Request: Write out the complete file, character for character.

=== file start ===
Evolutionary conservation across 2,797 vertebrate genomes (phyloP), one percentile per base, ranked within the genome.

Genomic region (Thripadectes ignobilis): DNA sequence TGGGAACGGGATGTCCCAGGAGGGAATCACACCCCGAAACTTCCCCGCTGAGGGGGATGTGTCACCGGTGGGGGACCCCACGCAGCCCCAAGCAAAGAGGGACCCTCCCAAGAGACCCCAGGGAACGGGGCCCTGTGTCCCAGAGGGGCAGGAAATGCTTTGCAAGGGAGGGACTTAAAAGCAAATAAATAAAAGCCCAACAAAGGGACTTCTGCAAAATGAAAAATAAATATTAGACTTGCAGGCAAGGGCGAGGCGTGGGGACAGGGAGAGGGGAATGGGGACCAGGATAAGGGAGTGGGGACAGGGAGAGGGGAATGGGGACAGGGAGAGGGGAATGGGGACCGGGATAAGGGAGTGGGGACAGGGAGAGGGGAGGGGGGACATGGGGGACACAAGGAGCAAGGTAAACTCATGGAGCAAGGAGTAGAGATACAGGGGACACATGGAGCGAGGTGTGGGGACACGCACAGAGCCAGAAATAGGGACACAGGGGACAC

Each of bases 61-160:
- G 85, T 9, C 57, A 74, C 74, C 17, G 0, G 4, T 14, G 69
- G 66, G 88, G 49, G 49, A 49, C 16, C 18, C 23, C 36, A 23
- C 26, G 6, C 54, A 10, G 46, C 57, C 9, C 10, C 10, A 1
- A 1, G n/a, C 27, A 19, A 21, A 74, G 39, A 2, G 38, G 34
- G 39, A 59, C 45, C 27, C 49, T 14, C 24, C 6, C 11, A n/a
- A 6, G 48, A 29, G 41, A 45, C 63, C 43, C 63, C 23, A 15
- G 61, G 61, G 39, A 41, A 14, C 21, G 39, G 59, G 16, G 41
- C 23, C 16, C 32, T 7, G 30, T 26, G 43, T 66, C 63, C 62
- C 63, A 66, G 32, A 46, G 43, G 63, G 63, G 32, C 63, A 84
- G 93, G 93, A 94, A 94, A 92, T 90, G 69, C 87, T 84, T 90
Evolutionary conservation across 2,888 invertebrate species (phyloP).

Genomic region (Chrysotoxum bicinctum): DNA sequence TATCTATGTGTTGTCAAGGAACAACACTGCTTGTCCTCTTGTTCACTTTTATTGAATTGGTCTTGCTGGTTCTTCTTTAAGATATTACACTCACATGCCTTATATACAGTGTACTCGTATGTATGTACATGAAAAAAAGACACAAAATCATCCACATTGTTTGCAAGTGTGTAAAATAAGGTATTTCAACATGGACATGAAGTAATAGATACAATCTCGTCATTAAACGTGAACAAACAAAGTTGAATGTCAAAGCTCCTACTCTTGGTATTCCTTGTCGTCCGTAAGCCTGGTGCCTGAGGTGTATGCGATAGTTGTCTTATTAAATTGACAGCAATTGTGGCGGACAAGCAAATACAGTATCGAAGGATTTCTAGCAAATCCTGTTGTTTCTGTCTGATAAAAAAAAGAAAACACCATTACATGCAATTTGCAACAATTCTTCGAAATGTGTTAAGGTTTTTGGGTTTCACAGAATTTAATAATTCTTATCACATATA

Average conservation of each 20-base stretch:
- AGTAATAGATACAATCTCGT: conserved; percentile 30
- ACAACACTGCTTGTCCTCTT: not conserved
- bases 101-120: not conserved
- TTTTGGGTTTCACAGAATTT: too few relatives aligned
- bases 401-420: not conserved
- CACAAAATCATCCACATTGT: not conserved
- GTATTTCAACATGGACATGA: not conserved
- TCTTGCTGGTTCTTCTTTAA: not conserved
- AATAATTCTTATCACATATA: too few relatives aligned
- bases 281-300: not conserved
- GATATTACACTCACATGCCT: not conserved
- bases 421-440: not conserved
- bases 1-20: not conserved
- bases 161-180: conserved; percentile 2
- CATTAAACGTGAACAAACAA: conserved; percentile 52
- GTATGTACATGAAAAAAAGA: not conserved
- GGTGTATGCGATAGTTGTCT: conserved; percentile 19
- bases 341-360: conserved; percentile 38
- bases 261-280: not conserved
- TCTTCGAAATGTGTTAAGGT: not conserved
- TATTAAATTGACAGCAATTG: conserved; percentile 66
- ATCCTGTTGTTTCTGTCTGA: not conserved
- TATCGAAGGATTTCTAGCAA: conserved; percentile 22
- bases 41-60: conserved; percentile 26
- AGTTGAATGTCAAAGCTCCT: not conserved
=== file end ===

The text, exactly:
Evolutionary conservation across 2,797 vertebrate genomes (phyloP), one percentile per base, ranked within the genome.

Genomic region (Thripadectes ignobilis): DNA sequence TGGGAACGGGATGTCCCAGGAGGGAATCACACCCCGAAACTTCCCCGCTGAGGGGGATGTGTCACCGGTGGGGGACCCCACGCAGCCCCAAGCAAAGAGGGACCCTCCCAAGAGACCCCAGGGAACGGGGCCCTGTGTCCCAGAGGGGCAGGAAATGCTTTGCAAGGGAGGGACTTAAAAGCAAATAAATAAAAGCCCAACAAAGGGACTTCTGCAAAATGAAAAATAAATATTAGACTTGCAGGCAAGGGCGAGGCGTGGGGACAGGGAGAGGGGAATGGGGACCAGGATAAGGGAGTGGGGACAGGGAGAGGGGAATGGGGACAGGGAGAGGGGAATGGGGACCGGGATAAGGGAGTGGGGACAGGGAGAGGGGAGGGGGGACATGGGGGACACAAGGAGCAAGGTAAACTCATGGAGCAAGGAGTAGAGATACAGGGGACACATGGAGCGAGGTGTGGGGACACGCACAGAGCCAGAAATAGGGACACAGGGGACAC

Each of bases 61-160:
- G 85, T 9, C 57, A 74, C 74, C 17, G 0, G 4, T 14, G 69
- G 66, G 88, G 49, G 49, A 49, C 16, C 18, C 23, C 36, A 23
- C 26, G 6, C 54, A 10, G 46, C 57, C 9, C 10, C 10, A 1
- A 1, G n/a, C 27, A 19, A 21, A 74, G 39, A 2, G 38, G 34
- G 39, A 59, C 45, C 27, C 49, T 14, C 24, C 6, C 11, A n/a
- A 6, G 48, A 29, G 41, A 45, C 63, C 43, C 63, C 23, A 15
- G 61, G 61, G 39, A 41, A 14, C 21, G 39, G 59, G 16, G 41
- C 23, C 16, C 32, T 7, G 30, T 26, G 43, T 66, C 63, C 62
- C 63, A 66, G 32, A 46, G 43, G 63, G 63, G 32, C 63, A 84
- G 93, G 93, A 94, A 94, A 92, T 90, G 69, C 87, T 84, T 90
Evolutionary conservation across 2,888 invertebrate species (phyloP).

Genomic region (Chrysotoxum bicinctum): DNA sequence TATCTATGTGTTGTCAAGGAACAACACTGCTTGTCCTCTTGTTCACTTTTATTGAATTGGTCTTGCTGGTTCTTCTTTAAGATATTACACTCACATGCCTTATATACAGTGTACTCGTATGTATGTACATGAAAAAAAGACACAAAATCATCCACATTGTTTGCAAGTGTGTAAAATAAGGTATTTCAACATGGACATGAAGTAATAGATACAATCTCGTCATTAAACGTGAACAAACAAAGTTGAATGTCAAAGCTCCTACTCTTGGTATTCCTTGTCGTCCGTAAGCCTGGTGCCTGAGGTGTATGCGATAGTTGTCTTATTAAATTGACAGCAATTGTGGCGGACAAGCAAATACAGTATCGAAGGATTTCTAGCAAATCCTGTTGTTTCTGTCTGATAAAAAAAAGAAAACACCATTACATGCAATTTGCAACAATTCTTCGAAATGTGTTAAGGTTTTTGGGTTTCACAGAATTTAATAATTCTTATCACATATA

Average conservation of each 20-base stretch:
- AGTAATAGATACAATCTCGT: conserved; percentile 30
- ACAACACTGCTTGTCCTCTT: not conserved
- bases 101-120: not conserved
- TTTTGGGTTTCACAGAATTT: too few relatives aligned
- bases 401-420: not conserved
- CACAAAATCATCCACATTGT: not conserved
- GTATTTCAACATGGACATGA: not conserved
- TCTTGCTGGTTCTTCTTTAA: not conserved
- AATAATTCTTATCACATATA: too few relatives aligned
- bases 281-300: not conserved
- GATATTACACTCACATGCCT: not conserved
- bases 421-440: not conserved
- bases 1-20: not conserved
- bases 161-180: conserved; percentile 2
- CATTAAACGTGAACAAACAA: conserved; percentile 52
- GTATGTACATGAAAAAAAGA: not conserved
- GGTGTATGCGATAGTTGTCT: conserved; percentile 19
- bases 341-360: conserved; percentile 38
- bases 261-280: not conserved
- TCTTCGAAATGTGTTAAGGT: not conserved
- TATTAAATTGACAGCAATTG: conserved; percentile 66
- ATCCTGTTGTTTCTGTCTGA: not conserved
- TATCGAAGGATTTCTAGCAA: conserved; percentile 22
- bases 41-60: conserved; percentile 26
- AGTTGAATGTCAAAGCTCCT: not conserved